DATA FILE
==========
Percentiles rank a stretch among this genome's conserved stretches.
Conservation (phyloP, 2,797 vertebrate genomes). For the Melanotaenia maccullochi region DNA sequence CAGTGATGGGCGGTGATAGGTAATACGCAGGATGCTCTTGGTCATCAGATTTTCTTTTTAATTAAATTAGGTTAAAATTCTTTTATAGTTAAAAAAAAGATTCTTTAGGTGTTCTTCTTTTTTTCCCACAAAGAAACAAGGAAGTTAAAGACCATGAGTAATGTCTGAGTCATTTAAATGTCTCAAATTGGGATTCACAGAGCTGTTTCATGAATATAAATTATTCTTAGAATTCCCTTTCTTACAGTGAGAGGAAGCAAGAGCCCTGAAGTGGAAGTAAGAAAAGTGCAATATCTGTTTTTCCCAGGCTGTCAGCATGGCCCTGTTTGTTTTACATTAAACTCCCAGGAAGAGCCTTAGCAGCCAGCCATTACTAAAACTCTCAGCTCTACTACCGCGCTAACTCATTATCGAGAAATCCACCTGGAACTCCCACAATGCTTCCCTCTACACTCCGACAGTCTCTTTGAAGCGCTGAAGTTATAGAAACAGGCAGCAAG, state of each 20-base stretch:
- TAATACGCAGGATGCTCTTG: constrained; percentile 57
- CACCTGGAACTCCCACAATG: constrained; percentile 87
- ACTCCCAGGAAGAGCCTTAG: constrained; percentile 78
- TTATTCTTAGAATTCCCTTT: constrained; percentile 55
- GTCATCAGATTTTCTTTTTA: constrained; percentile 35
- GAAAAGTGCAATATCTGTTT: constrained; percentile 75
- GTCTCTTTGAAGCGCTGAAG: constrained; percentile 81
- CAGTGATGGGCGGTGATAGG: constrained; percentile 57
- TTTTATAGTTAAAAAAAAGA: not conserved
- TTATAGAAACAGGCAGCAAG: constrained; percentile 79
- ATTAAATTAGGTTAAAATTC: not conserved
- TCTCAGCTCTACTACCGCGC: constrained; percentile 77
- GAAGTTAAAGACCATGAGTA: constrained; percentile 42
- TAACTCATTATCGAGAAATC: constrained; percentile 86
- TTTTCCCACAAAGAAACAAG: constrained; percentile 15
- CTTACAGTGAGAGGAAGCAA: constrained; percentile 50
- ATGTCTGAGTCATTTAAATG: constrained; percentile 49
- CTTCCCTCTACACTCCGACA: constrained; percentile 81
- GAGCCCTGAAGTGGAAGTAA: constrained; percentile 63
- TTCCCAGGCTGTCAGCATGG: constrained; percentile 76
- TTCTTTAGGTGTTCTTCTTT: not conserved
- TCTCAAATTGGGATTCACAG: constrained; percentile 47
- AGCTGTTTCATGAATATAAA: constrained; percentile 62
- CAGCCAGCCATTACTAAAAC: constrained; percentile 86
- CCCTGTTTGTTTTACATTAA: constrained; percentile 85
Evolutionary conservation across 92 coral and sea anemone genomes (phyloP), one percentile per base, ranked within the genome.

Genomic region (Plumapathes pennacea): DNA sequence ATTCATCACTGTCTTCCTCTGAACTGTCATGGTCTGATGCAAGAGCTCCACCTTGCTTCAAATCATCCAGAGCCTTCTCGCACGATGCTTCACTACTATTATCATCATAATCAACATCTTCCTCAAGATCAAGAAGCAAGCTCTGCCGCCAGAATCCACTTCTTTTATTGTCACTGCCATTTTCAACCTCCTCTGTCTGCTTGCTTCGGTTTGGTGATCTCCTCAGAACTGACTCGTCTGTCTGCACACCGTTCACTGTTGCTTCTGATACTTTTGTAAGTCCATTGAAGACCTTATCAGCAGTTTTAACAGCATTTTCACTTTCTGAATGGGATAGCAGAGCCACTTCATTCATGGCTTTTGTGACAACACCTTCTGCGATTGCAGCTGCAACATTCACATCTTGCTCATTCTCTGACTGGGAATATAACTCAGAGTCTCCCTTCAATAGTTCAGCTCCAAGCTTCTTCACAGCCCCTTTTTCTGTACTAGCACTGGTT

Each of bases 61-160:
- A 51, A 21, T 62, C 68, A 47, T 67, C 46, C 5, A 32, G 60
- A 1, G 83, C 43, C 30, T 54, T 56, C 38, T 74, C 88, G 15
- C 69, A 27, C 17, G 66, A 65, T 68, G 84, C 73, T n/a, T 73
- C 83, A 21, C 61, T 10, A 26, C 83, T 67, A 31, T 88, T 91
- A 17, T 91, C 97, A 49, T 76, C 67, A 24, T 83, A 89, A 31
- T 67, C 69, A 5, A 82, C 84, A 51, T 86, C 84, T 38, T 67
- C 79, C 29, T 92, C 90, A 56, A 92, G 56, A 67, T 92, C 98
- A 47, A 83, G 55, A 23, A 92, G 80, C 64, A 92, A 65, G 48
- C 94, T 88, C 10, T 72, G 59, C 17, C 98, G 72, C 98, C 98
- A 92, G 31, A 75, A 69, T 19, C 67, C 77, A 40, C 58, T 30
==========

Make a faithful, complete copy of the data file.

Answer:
Percentiles rank a stretch among this genome's conserved stretches.
Conservation (phyloP, 2,797 vertebrate genomes). For the Melanotaenia maccullochi region DNA sequence CAGTGATGGGCGGTGATAGGTAATACGCAGGATGCTCTTGGTCATCAGATTTTCTTTTTAATTAAATTAGGTTAAAATTCTTTTATAGTTAAAAAAAAGATTCTTTAGGTGTTCTTCTTTTTTTCCCACAAAGAAACAAGGAAGTTAAAGACCATGAGTAATGTCTGAGTCATTTAAATGTCTCAAATTGGGATTCACAGAGCTGTTTCATGAATATAAATTATTCTTAGAATTCCCTTTCTTACAGTGAGAGGAAGCAAGAGCCCTGAAGTGGAAGTAAGAAAAGTGCAATATCTGTTTTTCCCAGGCTGTCAGCATGGCCCTGTTTGTTTTACATTAAACTCCCAGGAAGAGCCTTAGCAGCCAGCCATTACTAAAACTCTCAGCTCTACTACCGCGCTAACTCATTATCGAGAAATCCACCTGGAACTCCCACAATGCTTCCCTCTACACTCCGACAGTCTCTTTGAAGCGCTGAAGTTATAGAAACAGGCAGCAAG, state of each 20-base stretch:
- TAATACGCAGGATGCTCTTG: constrained; percentile 57
- CACCTGGAACTCCCACAATG: constrained; percentile 87
- ACTCCCAGGAAGAGCCTTAG: constrained; percentile 78
- TTATTCTTAGAATTCCCTTT: constrained; percentile 55
- GTCATCAGATTTTCTTTTTA: constrained; percentile 35
- GAAAAGTGCAATATCTGTTT: constrained; percentile 75
- GTCTCTTTGAAGCGCTGAAG: constrained; percentile 81
- CAGTGATGGGCGGTGATAGG: constrained; percentile 57
- TTTTATAGTTAAAAAAAAGA: not conserved
- TTATAGAAACAGGCAGCAAG: constrained; percentile 79
- ATTAAATTAGGTTAAAATTC: not conserved
- TCTCAGCTCTACTACCGCGC: constrained; percentile 77
- GAAGTTAAAGACCATGAGTA: constrained; percentile 42
- TAACTCATTATCGAGAAATC: constrained; percentile 86
- TTTTCCCACAAAGAAACAAG: constrained; percentile 15
- CTTACAGTGAGAGGAAGCAA: constrained; percentile 50
- ATGTCTGAGTCATTTAAATG: constrained; percentile 49
- CTTCCCTCTACACTCCGACA: constrained; percentile 81
- GAGCCCTGAAGTGGAAGTAA: constrained; percentile 63
- TTCCCAGGCTGTCAGCATGG: constrained; percentile 76
- TTCTTTAGGTGTTCTTCTTT: not conserved
- TCTCAAATTGGGATTCACAG: constrained; percentile 47
- AGCTGTTTCATGAATATAAA: constrained; percentile 62
- CAGCCAGCCATTACTAAAAC: constrained; percentile 86
- CCCTGTTTGTTTTACATTAA: constrained; percentile 85
Evolutionary conservation across 92 coral and sea anemone genomes (phyloP), one percentile per base, ranked within the genome.

Genomic region (Plumapathes pennacea): DNA sequence ATTCATCACTGTCTTCCTCTGAACTGTCATGGTCTGATGCAAGAGCTCCACCTTGCTTCAAATCATCCAGAGCCTTCTCGCACGATGCTTCACTACTATTATCATCATAATCAACATCTTCCTCAAGATCAAGAAGCAAGCTCTGCCGCCAGAATCCACTTCTTTTATTGTCACTGCCATTTTCAACCTCCTCTGTCTGCTTGCTTCGGTTTGGTGATCTCCTCAGAACTGACTCGTCTGTCTGCACACCGTTCACTGTTGCTTCTGATACTTTTGTAAGTCCATTGAAGACCTTATCAGCAGTTTTAACAGCATTTTCACTTTCTGAATGGGATAGCAGAGCCACTTCATTCATGGCTTTTGTGACAACACCTTCTGCGATTGCAGCTGCAACATTCACATCTTGCTCATTCTCTGACTGGGAATATAACTCAGAGTCTCCCTTCAATAGTTCAGCTCCAAGCTTCTTCACAGCCCCTTTTTCTGTACTAGCACTGGTT

Each of bases 61-160:
- A 51, A 21, T 62, C 68, A 47, T 67, C 46, C 5, A 32, G 60
- A 1, G 83, C 43, C 30, T 54, T 56, C 38, T 74, C 88, G 15
- C 69, A 27, C 17, G 66, A 65, T 68, G 84, C 73, T n/a, T 73
- C 83, A 21, C 61, T 10, A 26, C 83, T 67, A 31, T 88, T 91
- A 17, T 91, C 97, A 49, T 76, C 67, A 24, T 83, A 89, A 31
- T 67, C 69, A 5, A 82, C 84, A 51, T 86, C 84, T 38, T 67
- C 79, C 29, T 92, C 90, A 56, A 92, G 56, A 67, T 92, C 98
- A 47, A 83, G 55, A 23, A 92, G 80, C 64, A 92, A 65, G 48
- C 94, T 88, C 10, T 72, G 59, C 17, C 98, G 72, C 98, C 98
- A 92, G 31, A 75, A 69, T 19, C 67, C 77, A 40, C 58, T 30